George Foreman was one of Muhammad Ali's most intimidating heavyweight rivals throughout his boxing career.
The two foes faced off in the match dubbed "Rumble in the Jungle" in 1974, one of the most historic boxing events of all-time. The highly-anticipated fight lived up to the hype, resulting in Ali winning by knockout to regain the heavyweight title from Foreman.
While Foreman held a grudge against Ali for years for taking the heavyweight title from him, the two reconciled their differences in 1981 and grew to become "the best of friends," as Foreman once put it.
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When Foreman learned that Ali had been hospitalized Friday morning, he reached out to Ali's family, according to Mark Berman of FOX 26 KRIV, who spoke with Foreman shortly after Ali passed away Friday night. Foreman said he offered words of comfort to Ali's daughter, who was concerned about the media coverage surrounding her father's grave condition.
"I said, 'look, he is Mr. Media,'" Foreman told FOX 26 KRIV. "'There's no one who loved media and the press more than Muhammad Ali. This is his day, and just like he came on the scene by way of the press, he's going off enjoying the fame that he left the family.'"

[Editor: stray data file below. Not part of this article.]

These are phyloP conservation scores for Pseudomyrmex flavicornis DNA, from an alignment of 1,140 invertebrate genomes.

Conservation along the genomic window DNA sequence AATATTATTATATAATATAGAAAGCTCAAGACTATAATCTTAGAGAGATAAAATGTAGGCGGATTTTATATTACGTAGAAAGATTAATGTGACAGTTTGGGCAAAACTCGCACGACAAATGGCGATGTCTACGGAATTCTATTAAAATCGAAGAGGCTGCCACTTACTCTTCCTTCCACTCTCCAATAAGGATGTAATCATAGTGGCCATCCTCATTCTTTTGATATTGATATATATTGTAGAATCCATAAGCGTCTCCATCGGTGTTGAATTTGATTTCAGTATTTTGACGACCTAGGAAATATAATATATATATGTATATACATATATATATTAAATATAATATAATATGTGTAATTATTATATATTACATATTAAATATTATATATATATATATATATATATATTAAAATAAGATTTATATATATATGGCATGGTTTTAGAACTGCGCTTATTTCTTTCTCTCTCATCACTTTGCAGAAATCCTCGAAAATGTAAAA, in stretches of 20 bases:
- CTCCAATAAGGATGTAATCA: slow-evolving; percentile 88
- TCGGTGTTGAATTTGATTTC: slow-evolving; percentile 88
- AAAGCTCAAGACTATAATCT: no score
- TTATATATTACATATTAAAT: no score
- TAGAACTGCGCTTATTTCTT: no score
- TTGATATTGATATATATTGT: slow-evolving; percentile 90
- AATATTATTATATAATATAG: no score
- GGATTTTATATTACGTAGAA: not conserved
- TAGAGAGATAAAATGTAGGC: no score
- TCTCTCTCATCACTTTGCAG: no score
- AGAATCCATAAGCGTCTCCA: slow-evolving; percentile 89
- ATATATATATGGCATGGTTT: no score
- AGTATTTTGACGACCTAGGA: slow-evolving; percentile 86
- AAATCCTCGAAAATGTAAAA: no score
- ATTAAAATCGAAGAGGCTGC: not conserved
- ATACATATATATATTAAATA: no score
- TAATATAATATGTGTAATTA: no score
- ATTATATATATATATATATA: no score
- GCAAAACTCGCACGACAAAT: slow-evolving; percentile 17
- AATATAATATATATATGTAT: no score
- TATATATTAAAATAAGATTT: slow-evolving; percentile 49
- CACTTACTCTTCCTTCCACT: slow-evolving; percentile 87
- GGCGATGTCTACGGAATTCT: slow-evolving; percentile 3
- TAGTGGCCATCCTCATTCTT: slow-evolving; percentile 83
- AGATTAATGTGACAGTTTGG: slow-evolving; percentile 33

Foreman was very emotional when Ali passed away and said he wasn't ready for his close friend to go.
"It's really sad. I always tell everybody all of us were pretty much connected. We're just like one guy. George Foreman, Muhammad Ali and Joe Frazier, it was just one. We were one guy. So the world is going to be a lot different for me with those guys not being around, already kind of horrible.
"It's like a part of me just passed with him. It's hard for me to think about being in a world without Muhammad Ali being alive."
While Foreman is mourning the death of his "brother" now, he said Ali's spirit will live forever.
"Believe me, he didn't die. He's still alive. Because whenever someone tries to make a stand about anything, stand up for something they believe in, it's like we'll all be saying another Muhammad Ali. He's alive forever."